Source: Vatican News/ICN
A screening of the film A Hidden Life, about the Austrian conscientious objector Franz Jägerstätter, took place in the Vatican yesterday. In a rare public appearance, director Terrence Malick joined invited guests on Wednesday afternoon for the event. Paolo Ruffini, the Prefect of the Vatican Dicastery for Communication was also on hand to introduce the film. In his opening remarks, the Prefect mentioned that it was the 60th anniversary of the Vatican Film Library. He said the film tells a story that challenges our souls, our consciences and our fears and puts into play our tendency to forget the past so as not to take responsibility.
Throughout the film the contrasts raging around Franz Jägerstätter are powerfully portrayed: the horror of war and the beauty of his family and rural life; the facile acceptance by so many and the interior agony of one person in the face of a tyrannical regime.
In a scene reminiscent of the baptism scene in The Godfather, Malick captures the essence of any Christian surrounded by images of a "comfortable Christ with halos over His head" which create "admirers instead of followers". The Christian named Franz is able to break free of the now-obvious hypocrisy and chooses instead to "walk the talk."
The choice that faced Jägerstätter was that of swearing an oath of loyalty to Hitler, which in conscience he could not do if he wanted to remain a member of the Kingdom of God. We see him struggling with that choice and its consequences in one scene after another with a minimum of words, powerful images, and poignant music. Through the script, the viewer is privy to the dialogue Franz and his wife kept up through letters during his military training and eventual imprisonment. And the viewer is accosted with a recurring question: what do a person's individual choices matter in the grand scheme of things?
Franz confronted that question and was condemned to death without knowing the impact that his choice would have on the Church, whose representatives had encouraged him to do his duty and serve the regime.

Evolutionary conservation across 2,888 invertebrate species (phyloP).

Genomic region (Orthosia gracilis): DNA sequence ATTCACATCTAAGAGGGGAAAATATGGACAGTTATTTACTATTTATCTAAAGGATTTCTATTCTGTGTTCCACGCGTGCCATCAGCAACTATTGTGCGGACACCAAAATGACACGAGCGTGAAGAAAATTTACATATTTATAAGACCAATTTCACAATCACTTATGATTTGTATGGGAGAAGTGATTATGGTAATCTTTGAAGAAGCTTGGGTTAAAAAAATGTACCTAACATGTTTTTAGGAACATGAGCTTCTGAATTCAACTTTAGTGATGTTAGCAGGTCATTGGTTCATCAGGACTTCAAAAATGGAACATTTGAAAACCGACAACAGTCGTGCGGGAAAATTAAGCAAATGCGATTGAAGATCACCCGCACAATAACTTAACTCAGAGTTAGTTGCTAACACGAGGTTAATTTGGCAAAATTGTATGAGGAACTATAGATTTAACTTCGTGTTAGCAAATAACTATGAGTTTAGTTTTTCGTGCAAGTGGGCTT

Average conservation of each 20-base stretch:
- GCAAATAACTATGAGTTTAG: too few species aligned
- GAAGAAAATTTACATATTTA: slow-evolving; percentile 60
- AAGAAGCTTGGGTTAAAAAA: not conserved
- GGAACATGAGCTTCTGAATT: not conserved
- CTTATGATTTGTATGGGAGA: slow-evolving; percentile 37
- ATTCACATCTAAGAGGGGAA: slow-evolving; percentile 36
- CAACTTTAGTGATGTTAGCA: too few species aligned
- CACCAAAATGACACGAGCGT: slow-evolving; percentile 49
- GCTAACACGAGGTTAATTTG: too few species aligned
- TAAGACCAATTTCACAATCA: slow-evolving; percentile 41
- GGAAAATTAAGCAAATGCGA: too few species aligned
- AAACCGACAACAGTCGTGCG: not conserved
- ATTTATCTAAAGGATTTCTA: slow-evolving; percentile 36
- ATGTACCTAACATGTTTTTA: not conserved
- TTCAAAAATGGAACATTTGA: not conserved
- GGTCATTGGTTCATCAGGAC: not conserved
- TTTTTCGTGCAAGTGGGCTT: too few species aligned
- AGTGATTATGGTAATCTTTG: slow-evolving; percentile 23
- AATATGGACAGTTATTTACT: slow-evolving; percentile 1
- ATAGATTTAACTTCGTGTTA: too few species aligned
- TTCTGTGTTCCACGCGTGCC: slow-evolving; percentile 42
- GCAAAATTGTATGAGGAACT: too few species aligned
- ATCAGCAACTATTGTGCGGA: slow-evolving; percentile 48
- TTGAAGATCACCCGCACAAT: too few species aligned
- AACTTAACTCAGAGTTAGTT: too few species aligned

It would be a Jesuit Archbishop of Bombay, Thomas Roberts, who two decades later would propose a change in the Church's teaching regarding conscientious objection. The man who had been considered a traitor by his neighbours and fellow Austrians was declared a martyr by Pope Benedict XVI and beatified on 26 October 2007. His feast day is 21 May, the day he became a member of that Kingdom he considered his true "fatherland".
Elizabeth Bentley, one of the producers who was also present for the Vatican screening, characterised the project as an "experience of faith". She has been working on the film from 2007, but had known about Franz since her childhood.
"This is the story I wanted to tell", she told Vatican Radio. During the years that she has been working on the project, she told us that she got to know many people in the "Jägerstätter community", including his wife who was 97 years old when Elizabeth met her in 2010. "She gave me her blessing to make this story and that has surrounded me through the entire process." Personally speaking, Elizabeth acknowledged that making the film has been life-changing.
After "pushing the story and the script around with a lot of rejection," Elizabeth discovered that Terrence Malick knew Franz's story. "A number of things fell into play," she said. Terrence "made a lot of decisions that are perfect", including the actors and the score. "It was a wonderful decision to bring Terry on, and I learned a lot."
A Hidden Life stars August Diehl and Franz Jägerstätter. His wife, Franziska (Fani) is played by Valerie Pachner. It premiered at the 72nd Cannes Film Festival in May 2019 and will begin its international release next week on 13 December.
Watch the official trailer here: www.youtube.com/watch?v=qJXmdY4lVR0
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